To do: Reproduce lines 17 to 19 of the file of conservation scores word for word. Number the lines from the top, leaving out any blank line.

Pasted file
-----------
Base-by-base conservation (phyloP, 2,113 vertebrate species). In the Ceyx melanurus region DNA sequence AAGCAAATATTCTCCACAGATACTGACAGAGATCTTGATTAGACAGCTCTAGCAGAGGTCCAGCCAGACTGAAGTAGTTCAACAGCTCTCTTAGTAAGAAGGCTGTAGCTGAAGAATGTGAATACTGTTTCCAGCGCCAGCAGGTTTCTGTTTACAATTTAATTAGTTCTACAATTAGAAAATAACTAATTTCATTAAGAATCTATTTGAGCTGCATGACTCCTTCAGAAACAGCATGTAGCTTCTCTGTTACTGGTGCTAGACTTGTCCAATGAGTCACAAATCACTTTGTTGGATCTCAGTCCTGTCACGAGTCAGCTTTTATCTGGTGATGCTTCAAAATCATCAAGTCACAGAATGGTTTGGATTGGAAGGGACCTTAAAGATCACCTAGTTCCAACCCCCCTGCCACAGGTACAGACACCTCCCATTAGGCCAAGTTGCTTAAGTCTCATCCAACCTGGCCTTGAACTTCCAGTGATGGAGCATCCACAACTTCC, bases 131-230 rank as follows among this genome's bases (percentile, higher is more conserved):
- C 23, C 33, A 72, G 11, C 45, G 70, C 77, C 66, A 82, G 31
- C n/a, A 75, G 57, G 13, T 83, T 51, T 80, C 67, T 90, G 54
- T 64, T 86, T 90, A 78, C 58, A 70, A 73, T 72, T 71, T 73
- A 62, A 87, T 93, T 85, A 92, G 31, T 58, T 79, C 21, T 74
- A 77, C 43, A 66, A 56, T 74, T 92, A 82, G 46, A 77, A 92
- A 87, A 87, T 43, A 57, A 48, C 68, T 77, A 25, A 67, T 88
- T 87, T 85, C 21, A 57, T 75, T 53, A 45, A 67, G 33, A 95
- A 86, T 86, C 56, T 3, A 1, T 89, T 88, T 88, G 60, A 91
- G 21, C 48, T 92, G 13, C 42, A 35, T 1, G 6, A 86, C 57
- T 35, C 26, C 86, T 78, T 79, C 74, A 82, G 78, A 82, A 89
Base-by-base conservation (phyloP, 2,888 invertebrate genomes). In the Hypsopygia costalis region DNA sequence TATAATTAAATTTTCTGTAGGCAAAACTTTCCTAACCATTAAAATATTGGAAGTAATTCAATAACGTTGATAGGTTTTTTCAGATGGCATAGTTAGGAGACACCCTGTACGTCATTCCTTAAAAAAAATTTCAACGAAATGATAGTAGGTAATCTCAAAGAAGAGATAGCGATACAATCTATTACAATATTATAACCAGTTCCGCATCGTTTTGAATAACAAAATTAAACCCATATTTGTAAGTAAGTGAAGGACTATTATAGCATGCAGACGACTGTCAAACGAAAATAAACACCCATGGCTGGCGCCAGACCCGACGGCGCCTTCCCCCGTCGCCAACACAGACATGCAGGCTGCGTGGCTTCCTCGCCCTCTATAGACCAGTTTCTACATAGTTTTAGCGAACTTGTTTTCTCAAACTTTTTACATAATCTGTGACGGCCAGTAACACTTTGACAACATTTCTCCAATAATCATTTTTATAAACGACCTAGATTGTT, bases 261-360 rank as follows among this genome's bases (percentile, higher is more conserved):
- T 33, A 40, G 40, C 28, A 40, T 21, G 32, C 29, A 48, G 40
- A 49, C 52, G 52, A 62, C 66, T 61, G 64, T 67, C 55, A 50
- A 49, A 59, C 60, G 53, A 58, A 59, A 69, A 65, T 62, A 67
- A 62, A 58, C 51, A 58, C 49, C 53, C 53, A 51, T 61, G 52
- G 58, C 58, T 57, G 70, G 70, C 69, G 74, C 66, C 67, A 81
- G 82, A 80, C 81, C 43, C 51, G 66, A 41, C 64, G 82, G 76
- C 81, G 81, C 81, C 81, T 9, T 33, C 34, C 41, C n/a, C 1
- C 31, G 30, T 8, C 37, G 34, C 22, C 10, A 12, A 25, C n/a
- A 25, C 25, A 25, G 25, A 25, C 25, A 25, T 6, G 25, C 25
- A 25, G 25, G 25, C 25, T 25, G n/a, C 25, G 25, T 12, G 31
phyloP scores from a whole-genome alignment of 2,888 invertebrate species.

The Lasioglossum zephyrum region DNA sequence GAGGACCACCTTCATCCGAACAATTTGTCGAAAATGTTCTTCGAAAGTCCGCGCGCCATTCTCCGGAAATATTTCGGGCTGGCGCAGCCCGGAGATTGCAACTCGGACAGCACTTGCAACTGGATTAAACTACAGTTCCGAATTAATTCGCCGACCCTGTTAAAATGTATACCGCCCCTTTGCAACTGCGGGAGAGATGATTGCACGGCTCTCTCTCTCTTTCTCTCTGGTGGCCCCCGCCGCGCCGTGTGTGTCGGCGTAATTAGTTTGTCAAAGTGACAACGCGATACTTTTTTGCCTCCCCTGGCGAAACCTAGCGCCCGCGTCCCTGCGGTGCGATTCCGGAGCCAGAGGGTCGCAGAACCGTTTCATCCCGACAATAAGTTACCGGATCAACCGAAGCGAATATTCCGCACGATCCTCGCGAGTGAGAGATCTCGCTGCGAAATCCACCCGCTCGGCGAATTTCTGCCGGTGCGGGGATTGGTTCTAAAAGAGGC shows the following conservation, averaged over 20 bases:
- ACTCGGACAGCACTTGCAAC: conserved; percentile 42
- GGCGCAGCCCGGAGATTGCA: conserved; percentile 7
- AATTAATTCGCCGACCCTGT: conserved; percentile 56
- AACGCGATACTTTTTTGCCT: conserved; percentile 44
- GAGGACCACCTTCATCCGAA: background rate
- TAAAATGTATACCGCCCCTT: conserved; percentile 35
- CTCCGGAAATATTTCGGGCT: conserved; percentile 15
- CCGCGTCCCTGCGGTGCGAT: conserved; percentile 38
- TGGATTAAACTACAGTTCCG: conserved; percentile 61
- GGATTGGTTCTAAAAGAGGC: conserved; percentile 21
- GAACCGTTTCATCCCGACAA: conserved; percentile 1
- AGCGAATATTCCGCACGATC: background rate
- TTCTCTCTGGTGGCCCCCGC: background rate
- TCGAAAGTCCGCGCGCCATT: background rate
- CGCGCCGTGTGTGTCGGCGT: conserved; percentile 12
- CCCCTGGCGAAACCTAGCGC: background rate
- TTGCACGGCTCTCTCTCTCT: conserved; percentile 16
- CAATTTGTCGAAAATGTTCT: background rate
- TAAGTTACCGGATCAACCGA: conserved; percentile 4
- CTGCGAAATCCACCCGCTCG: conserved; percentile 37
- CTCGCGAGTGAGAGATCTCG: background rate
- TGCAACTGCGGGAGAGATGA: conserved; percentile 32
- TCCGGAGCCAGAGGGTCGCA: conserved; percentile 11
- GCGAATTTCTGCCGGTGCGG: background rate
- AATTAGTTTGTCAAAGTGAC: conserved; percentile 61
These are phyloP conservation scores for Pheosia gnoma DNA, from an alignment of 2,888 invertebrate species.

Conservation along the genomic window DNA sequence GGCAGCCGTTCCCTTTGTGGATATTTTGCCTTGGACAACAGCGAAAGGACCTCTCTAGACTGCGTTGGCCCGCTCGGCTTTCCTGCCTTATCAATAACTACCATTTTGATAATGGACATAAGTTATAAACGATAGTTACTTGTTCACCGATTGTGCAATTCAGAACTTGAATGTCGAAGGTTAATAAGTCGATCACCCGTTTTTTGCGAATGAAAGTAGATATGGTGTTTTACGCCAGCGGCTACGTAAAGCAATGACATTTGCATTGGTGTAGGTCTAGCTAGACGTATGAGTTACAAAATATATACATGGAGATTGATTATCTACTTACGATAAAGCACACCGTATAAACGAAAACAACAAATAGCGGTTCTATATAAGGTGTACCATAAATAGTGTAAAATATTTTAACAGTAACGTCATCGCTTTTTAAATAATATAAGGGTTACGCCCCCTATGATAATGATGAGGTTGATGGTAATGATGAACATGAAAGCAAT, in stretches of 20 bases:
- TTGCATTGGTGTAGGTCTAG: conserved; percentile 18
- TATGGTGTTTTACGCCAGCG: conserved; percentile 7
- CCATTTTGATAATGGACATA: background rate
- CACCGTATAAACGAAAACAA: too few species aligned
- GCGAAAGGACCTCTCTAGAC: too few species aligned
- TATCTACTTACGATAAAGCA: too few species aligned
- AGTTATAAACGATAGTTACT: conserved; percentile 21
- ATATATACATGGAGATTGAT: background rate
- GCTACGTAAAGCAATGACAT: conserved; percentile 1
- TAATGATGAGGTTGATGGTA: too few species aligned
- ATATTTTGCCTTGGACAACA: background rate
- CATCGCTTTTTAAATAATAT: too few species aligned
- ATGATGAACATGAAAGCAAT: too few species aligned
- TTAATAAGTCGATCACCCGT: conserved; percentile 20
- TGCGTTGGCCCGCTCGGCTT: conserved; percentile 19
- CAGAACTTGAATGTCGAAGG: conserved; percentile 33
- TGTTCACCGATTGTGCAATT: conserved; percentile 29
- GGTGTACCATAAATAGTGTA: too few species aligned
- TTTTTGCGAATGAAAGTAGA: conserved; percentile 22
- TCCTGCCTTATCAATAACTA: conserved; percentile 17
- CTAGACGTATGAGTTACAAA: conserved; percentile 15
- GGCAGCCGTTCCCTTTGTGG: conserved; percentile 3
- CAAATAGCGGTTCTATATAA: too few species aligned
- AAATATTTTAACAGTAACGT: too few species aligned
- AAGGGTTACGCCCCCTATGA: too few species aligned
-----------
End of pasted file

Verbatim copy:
- G 58, C 58, T 57, G 70, G 70, C 69, G 74, C 66, C 67, A 81
- G 82, A 80, C 81, C 43, C 51, G 66, A 41, C 64, G 82, G 76
- C 81, G 81, C 81, C 81, T 9, T 33, C 34, C 41, C n/a, C 1